The proposal would have required all patients who receive buprenorphine via telemedicine to receive an in-person examination within 30 days to receive a refill.

After widespread outcry, however, the DEA announced that it was delaying its decision six months, leaving in place Covid-era emergency rules that allowed providers to issue buprenorphine prescriptions via telemedicine.

“There should not be an extraordinary burden on people suffering from the disease of addiction to be forced quickly into treatment or to be brought in [in person],” he said. “The extension by six months, and 38,000 comments, is proof that we’re not in a rush to force things upon people, especially when life and death is the issue.”

Still, Gupta argued that people with addiction often have other untreated health conditions, both physical and mental. Requiring an in-person visit “at some point,” he said, gives health providers a chance to evaluate patients’ other needs beyond just addiction medication, such as routine vaccinations, cancer screenings or diabetes care.

“I’ve been on the other end of this, where I’ve had patients die of heart attacks and cancer because we were all treating their HIV and we ignored everything else,” he said. “And then we recognized, as people are surviving longer, they’re also having other conditions and their other health is being ignored. So I do think that’s a good standard of care, but we have to be cognizant that when people are going through addiction, they need the help of treatment for addiction first and foremost.”

Gupta also expressed optimism with regard to harm reduction — the public health philosophy that aims to help people avoid the worst consequence of drug use, like disease transmission and death, while recognizing that demanding instant abstinence is often impractical.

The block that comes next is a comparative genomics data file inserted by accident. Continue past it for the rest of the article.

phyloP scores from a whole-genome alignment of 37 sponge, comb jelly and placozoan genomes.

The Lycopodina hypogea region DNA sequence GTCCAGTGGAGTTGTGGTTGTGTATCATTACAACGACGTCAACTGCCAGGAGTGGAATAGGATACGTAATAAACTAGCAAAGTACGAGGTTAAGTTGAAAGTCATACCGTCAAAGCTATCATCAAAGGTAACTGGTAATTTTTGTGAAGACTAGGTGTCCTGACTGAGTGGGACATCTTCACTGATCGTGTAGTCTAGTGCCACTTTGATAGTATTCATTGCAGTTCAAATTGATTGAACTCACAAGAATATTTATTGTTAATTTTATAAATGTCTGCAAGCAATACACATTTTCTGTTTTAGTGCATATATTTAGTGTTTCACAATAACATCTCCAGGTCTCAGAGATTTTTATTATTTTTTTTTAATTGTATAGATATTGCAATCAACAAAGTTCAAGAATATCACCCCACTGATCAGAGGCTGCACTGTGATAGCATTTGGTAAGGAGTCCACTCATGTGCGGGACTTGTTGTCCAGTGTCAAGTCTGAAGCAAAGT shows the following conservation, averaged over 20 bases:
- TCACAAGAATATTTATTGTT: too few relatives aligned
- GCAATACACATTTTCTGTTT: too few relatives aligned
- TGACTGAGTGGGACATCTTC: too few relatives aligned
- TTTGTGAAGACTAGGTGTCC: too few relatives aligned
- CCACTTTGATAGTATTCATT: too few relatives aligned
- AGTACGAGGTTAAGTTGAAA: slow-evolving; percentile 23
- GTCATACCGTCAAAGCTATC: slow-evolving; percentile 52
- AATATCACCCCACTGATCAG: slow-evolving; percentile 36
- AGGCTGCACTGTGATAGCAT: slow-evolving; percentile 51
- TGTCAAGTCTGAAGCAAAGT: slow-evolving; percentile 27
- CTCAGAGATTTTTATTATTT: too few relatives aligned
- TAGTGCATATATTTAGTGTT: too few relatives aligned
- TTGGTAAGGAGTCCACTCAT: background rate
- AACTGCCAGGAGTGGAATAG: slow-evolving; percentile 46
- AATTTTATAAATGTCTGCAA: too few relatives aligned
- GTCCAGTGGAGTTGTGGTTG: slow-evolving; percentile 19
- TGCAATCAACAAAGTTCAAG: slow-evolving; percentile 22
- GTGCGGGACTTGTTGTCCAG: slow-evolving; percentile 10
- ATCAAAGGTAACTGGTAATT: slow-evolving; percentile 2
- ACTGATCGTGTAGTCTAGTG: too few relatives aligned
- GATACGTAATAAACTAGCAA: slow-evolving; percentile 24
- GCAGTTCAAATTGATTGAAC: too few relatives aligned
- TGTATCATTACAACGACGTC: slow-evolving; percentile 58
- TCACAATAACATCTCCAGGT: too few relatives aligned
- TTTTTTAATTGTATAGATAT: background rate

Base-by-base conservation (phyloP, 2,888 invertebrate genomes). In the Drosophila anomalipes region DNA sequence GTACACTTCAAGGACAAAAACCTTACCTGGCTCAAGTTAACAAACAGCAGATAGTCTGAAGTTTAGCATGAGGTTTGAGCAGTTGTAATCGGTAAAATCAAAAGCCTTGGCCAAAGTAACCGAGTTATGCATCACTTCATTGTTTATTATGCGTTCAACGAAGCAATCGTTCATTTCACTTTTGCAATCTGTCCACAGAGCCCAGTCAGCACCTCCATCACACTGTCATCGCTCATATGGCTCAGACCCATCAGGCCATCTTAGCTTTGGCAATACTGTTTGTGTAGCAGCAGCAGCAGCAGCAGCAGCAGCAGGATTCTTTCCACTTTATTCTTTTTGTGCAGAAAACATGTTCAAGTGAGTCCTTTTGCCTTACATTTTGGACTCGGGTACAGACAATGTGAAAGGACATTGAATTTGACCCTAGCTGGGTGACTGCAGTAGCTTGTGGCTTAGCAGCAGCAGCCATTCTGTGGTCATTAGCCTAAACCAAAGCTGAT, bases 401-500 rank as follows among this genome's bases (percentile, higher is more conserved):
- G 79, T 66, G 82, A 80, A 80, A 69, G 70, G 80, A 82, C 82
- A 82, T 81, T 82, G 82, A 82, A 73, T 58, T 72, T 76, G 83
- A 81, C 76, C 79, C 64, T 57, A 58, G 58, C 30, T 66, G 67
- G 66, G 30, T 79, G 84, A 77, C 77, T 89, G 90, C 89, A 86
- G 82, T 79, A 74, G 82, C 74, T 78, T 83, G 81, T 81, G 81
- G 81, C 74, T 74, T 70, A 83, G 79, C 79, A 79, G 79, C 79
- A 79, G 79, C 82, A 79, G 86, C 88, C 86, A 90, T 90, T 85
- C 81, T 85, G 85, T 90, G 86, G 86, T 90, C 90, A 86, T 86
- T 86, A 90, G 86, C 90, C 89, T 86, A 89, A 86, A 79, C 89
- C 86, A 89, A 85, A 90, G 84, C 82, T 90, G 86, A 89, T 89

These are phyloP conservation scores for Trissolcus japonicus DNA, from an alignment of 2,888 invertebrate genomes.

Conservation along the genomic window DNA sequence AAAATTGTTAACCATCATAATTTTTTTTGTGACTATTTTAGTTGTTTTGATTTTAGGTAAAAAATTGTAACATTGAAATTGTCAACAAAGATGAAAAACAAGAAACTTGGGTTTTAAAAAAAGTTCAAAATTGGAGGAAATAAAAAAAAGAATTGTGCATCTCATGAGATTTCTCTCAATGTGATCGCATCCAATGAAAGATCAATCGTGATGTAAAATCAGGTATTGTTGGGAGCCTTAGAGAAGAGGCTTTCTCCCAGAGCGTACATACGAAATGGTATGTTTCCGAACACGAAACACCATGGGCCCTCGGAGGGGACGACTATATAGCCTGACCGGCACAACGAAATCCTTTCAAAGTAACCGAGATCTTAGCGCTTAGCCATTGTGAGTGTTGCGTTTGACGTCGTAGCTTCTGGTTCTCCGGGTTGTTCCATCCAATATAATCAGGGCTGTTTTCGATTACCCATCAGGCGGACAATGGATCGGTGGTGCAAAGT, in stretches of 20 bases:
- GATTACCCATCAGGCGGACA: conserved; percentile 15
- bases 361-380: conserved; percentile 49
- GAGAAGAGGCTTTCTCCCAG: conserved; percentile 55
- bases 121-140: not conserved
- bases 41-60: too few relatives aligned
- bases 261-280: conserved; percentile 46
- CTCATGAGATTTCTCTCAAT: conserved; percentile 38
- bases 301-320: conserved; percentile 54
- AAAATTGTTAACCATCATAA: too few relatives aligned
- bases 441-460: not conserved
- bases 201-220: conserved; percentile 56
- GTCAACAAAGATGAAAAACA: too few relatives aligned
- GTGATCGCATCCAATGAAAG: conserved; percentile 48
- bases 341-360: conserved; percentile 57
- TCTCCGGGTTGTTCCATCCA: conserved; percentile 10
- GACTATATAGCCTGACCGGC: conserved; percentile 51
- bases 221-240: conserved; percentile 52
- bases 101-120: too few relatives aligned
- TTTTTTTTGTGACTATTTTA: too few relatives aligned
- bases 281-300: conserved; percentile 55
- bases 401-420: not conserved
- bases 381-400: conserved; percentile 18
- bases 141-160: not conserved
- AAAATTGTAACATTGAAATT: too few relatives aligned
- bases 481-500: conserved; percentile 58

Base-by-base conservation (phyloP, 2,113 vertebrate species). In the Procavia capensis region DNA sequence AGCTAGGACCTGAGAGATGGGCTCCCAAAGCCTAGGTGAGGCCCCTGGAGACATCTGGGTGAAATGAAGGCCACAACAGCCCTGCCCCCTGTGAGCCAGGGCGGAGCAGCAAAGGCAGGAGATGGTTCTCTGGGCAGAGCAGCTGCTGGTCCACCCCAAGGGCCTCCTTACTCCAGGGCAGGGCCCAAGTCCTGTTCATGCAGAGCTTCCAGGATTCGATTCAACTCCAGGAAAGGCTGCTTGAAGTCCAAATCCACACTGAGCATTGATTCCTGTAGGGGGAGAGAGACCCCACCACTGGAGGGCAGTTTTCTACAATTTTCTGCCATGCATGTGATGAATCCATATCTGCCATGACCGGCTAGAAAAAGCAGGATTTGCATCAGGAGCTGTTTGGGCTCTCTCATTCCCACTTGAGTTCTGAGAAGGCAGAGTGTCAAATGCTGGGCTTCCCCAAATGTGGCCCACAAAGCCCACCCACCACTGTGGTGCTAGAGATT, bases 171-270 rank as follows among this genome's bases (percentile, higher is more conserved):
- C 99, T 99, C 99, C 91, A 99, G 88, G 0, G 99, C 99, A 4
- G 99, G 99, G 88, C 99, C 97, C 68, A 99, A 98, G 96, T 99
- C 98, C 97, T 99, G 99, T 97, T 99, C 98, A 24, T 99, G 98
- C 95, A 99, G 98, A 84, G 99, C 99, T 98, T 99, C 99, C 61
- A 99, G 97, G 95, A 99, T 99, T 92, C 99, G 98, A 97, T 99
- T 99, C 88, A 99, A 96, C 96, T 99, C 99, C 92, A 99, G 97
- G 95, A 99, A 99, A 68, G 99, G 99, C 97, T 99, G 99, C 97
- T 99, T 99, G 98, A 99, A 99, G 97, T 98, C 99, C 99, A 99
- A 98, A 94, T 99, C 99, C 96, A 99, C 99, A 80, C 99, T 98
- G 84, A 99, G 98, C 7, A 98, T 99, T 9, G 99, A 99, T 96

Several state governments have recently stymied proposals to expand supervised consumption services, the controversial practice of providing medical supervision to people who use drugs.

Despite harm-reduction defeats in states like California, Pennsylvania, and Colorado, Gupta said he thinks support for the philosophy, generally speaking, is still growing.

“I remember very clearly the time when naloxone was controversial, just about 10 years ago,” he said. “People really thought that this was going to enable people to experiment with drugs. … That’s just not panned out. The evidence has not suggested that. And Republicans and Democrats have understood the evidence, and we’ve seen more and more schools putting naloxone in schools.”

He also cited the increased popularity of test strips used to detect the presence of fentanyl in illicit drugs, which were illegal in most states until recently thanks to decades-old drug paraphernalia laws.

Most states have now passed legislation to legalize test strips, however, including several that are traditionally conservative, like Texas, Tennessee, and Kansas.

“It pleases me that more and more states are now accepting testing of drug supply,” Gupta said. “Because they recognize this is about saving lives, not about passing judgment.”

STAT’s coverage of chronic health issues is supported by a grant from Bloomberg Philanthropies. Our financial supporters are not involved in any decisions about our journalism.

Source: STAT